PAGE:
If you weren’t aware, our bodies and our mental health influence one another. We have a “brain/body” balance so to speak, and when we neglect to attend to our biological needs, our emotional regulation can be difficult to manage. When we get too much or too little sleep, eat too much or too little, we can actually be more likely to experience emotions more intensely or emotions we might not if we had attended to these. Without appropriate movement and attending to our health (going to the doctor when ill or injured, taking prescribed medications, menstruation, chronic illnesses, etc), we can also become more emotionally vulnerable. Consuming mind altering substances such as illicit drugs, taking non-prescribed prescription medications, caffeine, nicotine, alcohol, etc, can also influence your mood and behaviors. Inattention to any of these could put your abilities to get into WiseMind more difficult.

You Can’t Be In WiseMind All the Time:

Lastly, I think it’s important to remember that there is NO WAY for you to stay in WiseMind constantly. You’re human, you have a central nervous system that gets bombarded with information and environmental influences (biological and social) on a daily basis, it’s impossible to be 100% all the time. When in a DBT skills group, we revisit WiseMind as a skill to learn 4 times within 24 weeks. This is because it takes much practice and mindfulness to implement. The practices discussed in the DBT skills manual are to get you familiar with what it feels like to be in WiseMind. It would be hard to utilize this skill and know when you truly are in WiseMind if you are not familiar with how your mind thinks, how your body feels, and what methods you, specifically, need to use to get there.

girl with light in hand

WiseMind is a state of mind, just like reasonable and emotion mind. You are not in either state of mind “all of the time.” I’ll share a metaphor I like to use to remind myself, and also not blame myself, when I’m not in WiseMind, did not act from it, or went against my WiseMind – WiseMind is like a light switch, we want to learn when to turn it on when it’s dark, and sometimes, just to make sure we saw things correctly the first time to double check our work. If we left the light (WiseMind) on all the time, the energy cost would get quite high and might burn out the light bulbs at some point.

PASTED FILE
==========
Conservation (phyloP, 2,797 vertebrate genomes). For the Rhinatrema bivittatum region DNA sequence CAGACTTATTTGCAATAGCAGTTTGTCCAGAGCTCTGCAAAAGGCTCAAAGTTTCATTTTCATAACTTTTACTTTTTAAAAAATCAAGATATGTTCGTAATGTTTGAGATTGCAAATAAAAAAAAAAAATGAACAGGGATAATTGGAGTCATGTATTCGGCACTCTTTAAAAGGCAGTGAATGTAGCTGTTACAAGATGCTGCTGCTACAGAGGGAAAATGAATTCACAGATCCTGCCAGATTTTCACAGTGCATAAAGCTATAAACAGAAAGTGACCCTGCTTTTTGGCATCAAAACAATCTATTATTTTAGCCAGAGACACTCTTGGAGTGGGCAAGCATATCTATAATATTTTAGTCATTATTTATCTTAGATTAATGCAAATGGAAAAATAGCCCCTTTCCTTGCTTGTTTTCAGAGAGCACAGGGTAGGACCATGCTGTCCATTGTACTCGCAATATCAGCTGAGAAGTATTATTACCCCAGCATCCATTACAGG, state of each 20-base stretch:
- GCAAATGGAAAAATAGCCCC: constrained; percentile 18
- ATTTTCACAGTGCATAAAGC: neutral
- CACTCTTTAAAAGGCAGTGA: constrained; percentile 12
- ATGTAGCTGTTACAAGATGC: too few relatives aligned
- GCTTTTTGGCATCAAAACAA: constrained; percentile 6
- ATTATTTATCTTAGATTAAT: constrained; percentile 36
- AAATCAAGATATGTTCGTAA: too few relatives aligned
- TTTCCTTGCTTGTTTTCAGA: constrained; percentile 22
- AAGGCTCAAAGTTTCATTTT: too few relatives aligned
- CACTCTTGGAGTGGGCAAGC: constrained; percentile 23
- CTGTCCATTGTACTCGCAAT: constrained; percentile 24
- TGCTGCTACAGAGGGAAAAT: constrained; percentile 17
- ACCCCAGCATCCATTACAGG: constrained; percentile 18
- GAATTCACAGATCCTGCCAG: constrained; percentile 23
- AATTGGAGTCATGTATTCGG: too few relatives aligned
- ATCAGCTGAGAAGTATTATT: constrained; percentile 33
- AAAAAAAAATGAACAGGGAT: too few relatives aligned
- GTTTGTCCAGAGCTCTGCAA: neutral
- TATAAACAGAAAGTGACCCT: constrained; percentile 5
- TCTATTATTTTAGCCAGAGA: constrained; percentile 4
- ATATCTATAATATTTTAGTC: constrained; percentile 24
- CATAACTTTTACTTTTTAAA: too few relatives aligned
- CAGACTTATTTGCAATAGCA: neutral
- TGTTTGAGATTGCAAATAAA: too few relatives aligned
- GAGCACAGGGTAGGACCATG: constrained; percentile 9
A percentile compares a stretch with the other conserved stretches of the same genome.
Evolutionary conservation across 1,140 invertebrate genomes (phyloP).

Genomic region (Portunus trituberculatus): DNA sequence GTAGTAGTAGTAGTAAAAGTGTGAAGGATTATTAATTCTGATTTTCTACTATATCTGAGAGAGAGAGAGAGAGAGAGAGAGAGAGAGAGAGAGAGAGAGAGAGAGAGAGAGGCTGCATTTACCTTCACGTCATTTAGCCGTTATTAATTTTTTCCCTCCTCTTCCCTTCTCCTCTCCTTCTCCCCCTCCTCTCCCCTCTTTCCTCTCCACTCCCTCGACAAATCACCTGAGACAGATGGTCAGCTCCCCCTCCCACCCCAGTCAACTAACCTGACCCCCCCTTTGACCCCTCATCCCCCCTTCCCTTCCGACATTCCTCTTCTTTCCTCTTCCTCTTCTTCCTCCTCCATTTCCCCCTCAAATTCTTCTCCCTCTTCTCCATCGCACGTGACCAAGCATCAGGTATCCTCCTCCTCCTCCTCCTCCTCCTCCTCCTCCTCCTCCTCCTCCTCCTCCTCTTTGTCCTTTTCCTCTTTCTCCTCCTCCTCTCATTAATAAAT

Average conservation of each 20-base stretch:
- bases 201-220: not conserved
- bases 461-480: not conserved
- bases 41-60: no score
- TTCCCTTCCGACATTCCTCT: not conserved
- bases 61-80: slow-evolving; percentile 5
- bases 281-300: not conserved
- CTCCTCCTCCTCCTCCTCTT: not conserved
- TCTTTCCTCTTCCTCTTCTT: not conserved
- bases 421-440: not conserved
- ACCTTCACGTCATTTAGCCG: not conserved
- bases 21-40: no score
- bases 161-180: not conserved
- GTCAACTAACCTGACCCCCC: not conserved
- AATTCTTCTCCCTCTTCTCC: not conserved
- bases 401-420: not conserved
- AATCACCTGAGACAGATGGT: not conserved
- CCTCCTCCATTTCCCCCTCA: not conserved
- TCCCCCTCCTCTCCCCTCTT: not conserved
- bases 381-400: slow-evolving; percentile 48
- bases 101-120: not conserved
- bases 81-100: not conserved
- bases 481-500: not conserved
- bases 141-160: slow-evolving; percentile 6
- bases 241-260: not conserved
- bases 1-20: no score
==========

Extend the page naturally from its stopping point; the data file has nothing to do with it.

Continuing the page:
There are various other reasons as to why WiseMind may be difficult for you to act from or access, some were not listed here and some are more complex. The best advice I can give to you is to refer to the WiseMind practices frequently and incorporate them into a routine you already have. Practice as often and in as many contexts as you can. The more you practice, the more you will be able to turn on your lights when you need them and create more of the reality you’d like to experience.

About the Author

Alyssa Eichhorn (she/her), M.A., LPCC, is a Licensed Professional Clinical Counselor who specializes in dialectical behavior therapy. Alyssa works with all ages in a radically genuine and nonjudgmental setting to help individuals identify more effective and balanced behaviors to create a life worth living. Alyssa provides a directive and warm approach with her clients to facilitate solutions, growth, and change where they want it. Click here to learn more about Alyssa and her therapeutic approach.

Linehan, M. M. (2015). DBT® skills training manual (2nd ed.). Guilford Press.